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Research has shown that even in safe environments, anxiety cues can be found in the brain.

Research has shown that even in safe environments, anxiety cues can be found in the brain.

Virtual reality was used by a team of researchers to study the effects anxiety has on the brain, and how brain regions interact to influence behaviour.

The study has been published in the ‘Communications Biology Journal’. “These findings tell us that anxiety disorders might be more than a lack of awareness of the environment or ignorance of safety, but rather that individuals suffering from an anxiety disorder cannot control their feelings and behavior even if they wanted to,” said Benjamin Suarez-Jimenez, Ph.D., assistant professor in the Del Monte Institute for Neuroscience at the University of Rochester and first author of the study.

“The patients with an anxiety disorder could rationally say — I’m in a safe space — but we found their brain was behaving as if it was not,” he added.

The researchers used fMRI to observe the brain activity of volunteers who had general anxiety and social anxiety while they played a virtual reality game of picking flower. Half of the meadow had flowers without bees, the other half had flowers with bees that would sting them — as simulated by a mild electrical stimulation to the hand. Researchers found all study participants could distinguish between the safe and dangerous areas, however, brain scans revealed volunteers with anxiety had increased insula and dorsomedial prefrontal cortex activation — indicating that their brain was associating a known safe area to danger or threat.

“This is the first time we’ve looked at discrimination learning in this way. We know what brain areas to look at, but this is the first time we show this concert of activity in such a complex ‘real-world-like’ environment,” said Suarez-Jimenez.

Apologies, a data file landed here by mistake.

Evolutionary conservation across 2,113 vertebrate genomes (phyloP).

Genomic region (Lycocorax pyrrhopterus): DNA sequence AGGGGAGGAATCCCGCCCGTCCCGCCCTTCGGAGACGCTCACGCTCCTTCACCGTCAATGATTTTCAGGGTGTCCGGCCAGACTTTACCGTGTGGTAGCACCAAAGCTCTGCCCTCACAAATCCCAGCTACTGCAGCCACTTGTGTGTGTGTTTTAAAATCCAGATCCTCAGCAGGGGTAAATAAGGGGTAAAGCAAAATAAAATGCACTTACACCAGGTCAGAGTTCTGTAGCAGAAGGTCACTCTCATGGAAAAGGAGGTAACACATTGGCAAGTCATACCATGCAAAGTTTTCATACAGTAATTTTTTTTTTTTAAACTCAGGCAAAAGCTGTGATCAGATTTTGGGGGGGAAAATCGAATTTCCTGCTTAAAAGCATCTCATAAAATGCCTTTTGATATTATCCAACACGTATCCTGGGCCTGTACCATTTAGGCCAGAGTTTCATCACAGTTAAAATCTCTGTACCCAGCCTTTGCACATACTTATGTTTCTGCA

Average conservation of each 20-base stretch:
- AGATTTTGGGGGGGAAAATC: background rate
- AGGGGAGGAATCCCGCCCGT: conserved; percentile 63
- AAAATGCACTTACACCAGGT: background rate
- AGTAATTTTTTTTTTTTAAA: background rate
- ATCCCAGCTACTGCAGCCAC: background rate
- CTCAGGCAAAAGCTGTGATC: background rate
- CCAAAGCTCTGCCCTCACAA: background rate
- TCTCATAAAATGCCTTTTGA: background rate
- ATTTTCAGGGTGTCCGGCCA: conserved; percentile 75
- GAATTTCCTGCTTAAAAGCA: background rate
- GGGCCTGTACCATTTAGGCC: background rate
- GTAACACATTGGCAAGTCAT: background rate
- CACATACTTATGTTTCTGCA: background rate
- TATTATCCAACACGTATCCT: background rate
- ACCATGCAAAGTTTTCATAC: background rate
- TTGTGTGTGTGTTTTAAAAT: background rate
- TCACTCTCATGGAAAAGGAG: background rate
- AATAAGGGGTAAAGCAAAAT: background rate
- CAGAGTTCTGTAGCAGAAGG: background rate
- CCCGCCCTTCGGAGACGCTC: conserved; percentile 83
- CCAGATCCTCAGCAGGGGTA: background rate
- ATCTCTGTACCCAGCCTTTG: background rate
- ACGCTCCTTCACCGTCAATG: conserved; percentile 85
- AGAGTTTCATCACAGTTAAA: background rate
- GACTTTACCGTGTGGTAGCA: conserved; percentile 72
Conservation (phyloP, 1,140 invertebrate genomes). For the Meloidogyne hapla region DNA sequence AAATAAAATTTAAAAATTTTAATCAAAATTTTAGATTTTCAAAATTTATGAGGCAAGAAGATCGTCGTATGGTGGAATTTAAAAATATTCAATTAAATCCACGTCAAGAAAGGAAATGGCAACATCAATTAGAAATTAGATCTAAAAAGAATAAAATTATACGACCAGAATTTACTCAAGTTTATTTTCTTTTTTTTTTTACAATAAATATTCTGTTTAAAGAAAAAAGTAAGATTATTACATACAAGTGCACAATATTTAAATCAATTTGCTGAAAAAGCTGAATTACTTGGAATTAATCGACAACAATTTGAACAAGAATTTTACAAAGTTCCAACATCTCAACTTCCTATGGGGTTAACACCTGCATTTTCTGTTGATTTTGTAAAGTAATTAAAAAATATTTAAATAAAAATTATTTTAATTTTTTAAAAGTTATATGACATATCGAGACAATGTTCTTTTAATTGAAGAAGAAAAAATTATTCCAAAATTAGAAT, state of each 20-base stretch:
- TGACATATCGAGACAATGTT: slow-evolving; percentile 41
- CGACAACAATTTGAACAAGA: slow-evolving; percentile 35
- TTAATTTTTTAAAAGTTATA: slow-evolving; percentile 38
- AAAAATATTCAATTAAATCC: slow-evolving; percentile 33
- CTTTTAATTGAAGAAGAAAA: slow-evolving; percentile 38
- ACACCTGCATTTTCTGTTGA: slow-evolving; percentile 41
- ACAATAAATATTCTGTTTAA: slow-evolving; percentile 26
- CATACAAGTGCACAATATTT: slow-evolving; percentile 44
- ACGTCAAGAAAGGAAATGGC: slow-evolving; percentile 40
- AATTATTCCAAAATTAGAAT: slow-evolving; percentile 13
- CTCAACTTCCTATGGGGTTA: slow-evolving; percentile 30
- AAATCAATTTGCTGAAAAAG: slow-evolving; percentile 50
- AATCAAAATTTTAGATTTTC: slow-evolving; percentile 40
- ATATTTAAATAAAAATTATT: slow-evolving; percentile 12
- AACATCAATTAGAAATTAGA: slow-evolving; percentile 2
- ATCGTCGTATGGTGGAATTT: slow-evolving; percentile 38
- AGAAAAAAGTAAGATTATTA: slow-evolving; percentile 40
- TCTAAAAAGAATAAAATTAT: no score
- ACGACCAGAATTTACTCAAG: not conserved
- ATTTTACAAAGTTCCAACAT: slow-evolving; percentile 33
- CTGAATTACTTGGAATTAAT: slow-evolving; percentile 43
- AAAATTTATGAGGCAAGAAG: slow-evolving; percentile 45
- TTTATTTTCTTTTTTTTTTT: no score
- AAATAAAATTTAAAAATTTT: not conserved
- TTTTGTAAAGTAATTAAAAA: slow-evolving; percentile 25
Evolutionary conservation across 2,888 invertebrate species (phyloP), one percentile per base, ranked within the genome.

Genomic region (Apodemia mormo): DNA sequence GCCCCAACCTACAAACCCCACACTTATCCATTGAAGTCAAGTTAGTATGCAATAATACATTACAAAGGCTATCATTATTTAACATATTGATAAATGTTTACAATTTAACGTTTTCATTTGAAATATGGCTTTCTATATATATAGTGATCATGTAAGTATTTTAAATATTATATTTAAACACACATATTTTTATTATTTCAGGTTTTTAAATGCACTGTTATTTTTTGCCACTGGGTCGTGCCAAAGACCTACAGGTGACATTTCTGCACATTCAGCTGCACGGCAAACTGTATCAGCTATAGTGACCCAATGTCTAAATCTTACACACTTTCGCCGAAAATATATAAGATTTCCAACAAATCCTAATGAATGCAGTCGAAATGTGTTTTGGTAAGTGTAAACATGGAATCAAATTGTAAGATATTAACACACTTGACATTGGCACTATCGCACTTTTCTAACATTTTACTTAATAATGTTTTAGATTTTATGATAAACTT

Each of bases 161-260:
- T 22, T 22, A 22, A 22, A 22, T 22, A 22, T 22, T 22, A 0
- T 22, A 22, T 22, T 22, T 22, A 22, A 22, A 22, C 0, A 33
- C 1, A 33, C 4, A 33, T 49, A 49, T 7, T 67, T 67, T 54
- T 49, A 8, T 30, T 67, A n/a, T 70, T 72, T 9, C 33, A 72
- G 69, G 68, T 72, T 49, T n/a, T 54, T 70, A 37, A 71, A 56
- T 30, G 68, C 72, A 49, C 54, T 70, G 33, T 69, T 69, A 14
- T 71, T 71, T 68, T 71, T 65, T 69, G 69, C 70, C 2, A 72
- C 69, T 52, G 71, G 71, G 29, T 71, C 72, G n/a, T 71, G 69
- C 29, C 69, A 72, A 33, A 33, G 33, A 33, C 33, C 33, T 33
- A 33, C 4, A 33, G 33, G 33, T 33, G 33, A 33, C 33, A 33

“These findings point towards the need for treatments that focus on helping patients take back control of their body,” he added.

These patients only had brain differences. The only difference in these patients was the absence of clear differences in sweat responses, which is a proxy for anxiety.

Understanding the neural mechanisms by which the brain learned about the environment is the focus of Suarez-Jimenez’s research, particularly how the brain predicted what is threatening and what is safe. To study neural signatures of anxiety disorders (PTSD) and post-traumatic stress disorder, he used virtual reality environments. His goal was to understand how people construct maps of the brain based on their experience and the role of these maps in psychopathologies related to stress and anxiety.

“For next steps in this recent research, we still need to clarify if what we found in the brain of these patients is also the case in other disorders, such as PTSD. Understanding the differences and similarities across disorders characterized by deficits in behavioral regulation and feelings in safe environments, can help us create better personalized treatment options,” he said.

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